Not that you need to become a behavioural consultant to adopt a rescue dog. However it would certainly help to better understand canine behaviour before adopting a rescue dog, though this equally applies to owning any dog. My in my past experience in customer service their was a saying that goes: anyone can provide good service to the happy, easy going customers, however it is the challenging customers that will really test your service skills. And it is the rescue dog that will really test your canine leadership skills.

So sharpen your skills. The best place to start would be to read a book about it. I have shelves full of books about canine behaviour; however there is only one I recommend “The Dog Listener” by Jan Fennell. Jan has written a number of books on the subject which are all good, though I recommend you start with this one. Alternatively, for the time poor, she has also produced a DVD with the same title.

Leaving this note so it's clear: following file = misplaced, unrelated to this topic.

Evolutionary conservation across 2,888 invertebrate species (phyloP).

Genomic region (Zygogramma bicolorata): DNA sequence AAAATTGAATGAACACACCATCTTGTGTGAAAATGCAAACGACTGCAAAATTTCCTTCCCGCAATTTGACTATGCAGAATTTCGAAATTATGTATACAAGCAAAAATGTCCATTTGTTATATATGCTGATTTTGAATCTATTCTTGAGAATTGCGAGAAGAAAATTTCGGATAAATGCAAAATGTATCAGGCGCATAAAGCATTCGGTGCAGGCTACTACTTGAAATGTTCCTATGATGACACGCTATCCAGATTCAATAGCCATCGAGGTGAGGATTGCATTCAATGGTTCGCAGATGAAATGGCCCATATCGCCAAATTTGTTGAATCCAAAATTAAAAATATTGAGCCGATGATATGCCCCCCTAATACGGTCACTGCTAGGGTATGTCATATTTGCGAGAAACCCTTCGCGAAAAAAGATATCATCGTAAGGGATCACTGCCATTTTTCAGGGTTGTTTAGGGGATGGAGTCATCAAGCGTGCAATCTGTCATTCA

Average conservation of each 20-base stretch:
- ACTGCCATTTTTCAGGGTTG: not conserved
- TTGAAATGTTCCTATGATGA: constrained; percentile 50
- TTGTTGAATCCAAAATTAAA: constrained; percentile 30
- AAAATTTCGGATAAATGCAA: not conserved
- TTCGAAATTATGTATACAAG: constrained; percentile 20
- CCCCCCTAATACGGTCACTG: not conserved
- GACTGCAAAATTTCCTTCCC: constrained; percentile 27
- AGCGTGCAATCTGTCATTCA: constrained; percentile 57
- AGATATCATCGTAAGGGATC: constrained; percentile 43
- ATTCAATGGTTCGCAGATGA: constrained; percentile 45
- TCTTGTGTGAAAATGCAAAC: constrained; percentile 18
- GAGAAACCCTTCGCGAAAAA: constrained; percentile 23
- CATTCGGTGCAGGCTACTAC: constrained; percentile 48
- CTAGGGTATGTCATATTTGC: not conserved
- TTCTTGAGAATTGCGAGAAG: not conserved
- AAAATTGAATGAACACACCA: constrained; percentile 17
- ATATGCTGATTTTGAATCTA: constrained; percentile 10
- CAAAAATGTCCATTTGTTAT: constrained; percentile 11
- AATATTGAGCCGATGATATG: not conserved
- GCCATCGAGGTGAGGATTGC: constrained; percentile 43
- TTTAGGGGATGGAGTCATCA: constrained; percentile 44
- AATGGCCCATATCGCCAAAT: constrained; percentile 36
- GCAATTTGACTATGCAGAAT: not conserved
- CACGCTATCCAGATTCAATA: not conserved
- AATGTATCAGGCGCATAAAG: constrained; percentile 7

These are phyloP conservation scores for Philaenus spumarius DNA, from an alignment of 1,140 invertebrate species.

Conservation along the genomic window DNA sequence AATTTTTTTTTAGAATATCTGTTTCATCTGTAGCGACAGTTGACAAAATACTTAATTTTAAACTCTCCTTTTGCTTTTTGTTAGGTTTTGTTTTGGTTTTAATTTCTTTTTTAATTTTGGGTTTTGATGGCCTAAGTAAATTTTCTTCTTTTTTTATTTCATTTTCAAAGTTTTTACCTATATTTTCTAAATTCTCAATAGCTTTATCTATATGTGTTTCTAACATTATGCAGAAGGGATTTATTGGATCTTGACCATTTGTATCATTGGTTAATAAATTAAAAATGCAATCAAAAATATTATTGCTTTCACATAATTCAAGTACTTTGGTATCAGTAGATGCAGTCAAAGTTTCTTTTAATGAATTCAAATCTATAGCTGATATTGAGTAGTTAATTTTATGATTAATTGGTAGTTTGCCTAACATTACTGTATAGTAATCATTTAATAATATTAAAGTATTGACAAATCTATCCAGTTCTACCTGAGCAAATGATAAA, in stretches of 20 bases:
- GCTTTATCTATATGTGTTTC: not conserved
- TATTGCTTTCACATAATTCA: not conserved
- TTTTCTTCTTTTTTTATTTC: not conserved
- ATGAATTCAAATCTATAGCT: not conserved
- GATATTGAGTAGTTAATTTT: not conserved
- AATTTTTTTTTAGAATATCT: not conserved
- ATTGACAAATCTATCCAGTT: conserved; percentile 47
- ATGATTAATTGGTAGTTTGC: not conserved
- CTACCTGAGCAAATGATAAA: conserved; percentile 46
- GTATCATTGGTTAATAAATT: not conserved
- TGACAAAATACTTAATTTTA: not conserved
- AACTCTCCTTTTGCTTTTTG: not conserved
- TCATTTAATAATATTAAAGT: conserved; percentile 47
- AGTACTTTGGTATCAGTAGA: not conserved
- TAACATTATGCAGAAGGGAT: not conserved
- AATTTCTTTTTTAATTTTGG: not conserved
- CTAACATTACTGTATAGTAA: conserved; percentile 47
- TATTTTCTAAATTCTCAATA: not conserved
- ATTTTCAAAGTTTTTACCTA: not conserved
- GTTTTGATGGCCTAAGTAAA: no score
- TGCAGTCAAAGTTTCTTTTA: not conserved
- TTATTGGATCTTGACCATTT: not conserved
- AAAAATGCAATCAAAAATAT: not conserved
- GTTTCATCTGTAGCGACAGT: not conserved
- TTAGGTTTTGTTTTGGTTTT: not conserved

What is required to adopt a rescue dog?

Congratulations if you have read this far into the article. If you haven’t been turned off by the doom and gloom presented so far you are showing some of the characteristics needed to adopt a rescue dog. If you have kept reading because you have already adopted the dog and you feel you have no choice, congratulations as well! Because you do have a choice and the fact that you want to develop a better relationship with your rescue dog deserves commending.

So the next important thing to consider when it comes to adopting a rescue dog is: are you prepared to make a lifetime commitment to this dog?

Whether it was a valid reason or not that the dog ended up in the rescue centre, it doesn’t matter to the dog. All they can comprehend is that they lost their family and they don’t know why. No dog should have to go through that loss more than once. While people may occasionally (or often) wish they could find someone to take their children off their hands, they know it is not an option. Consider owning a dog in the same way. They are an addition to your family and need to be seen as such.

So why adopt a rescue dog?

While each of my 4 teachers (rescue dogs) has provided me with my greatest challenges as a dog owner, I will always prefer to take on a rescue dog because the rewards are even greater. The bond that you develop when you earn the love and respect of your dog is simply magic. The bond does not happen in an instant, it grows with patience and showing calm, clear and consistent communication with your dog.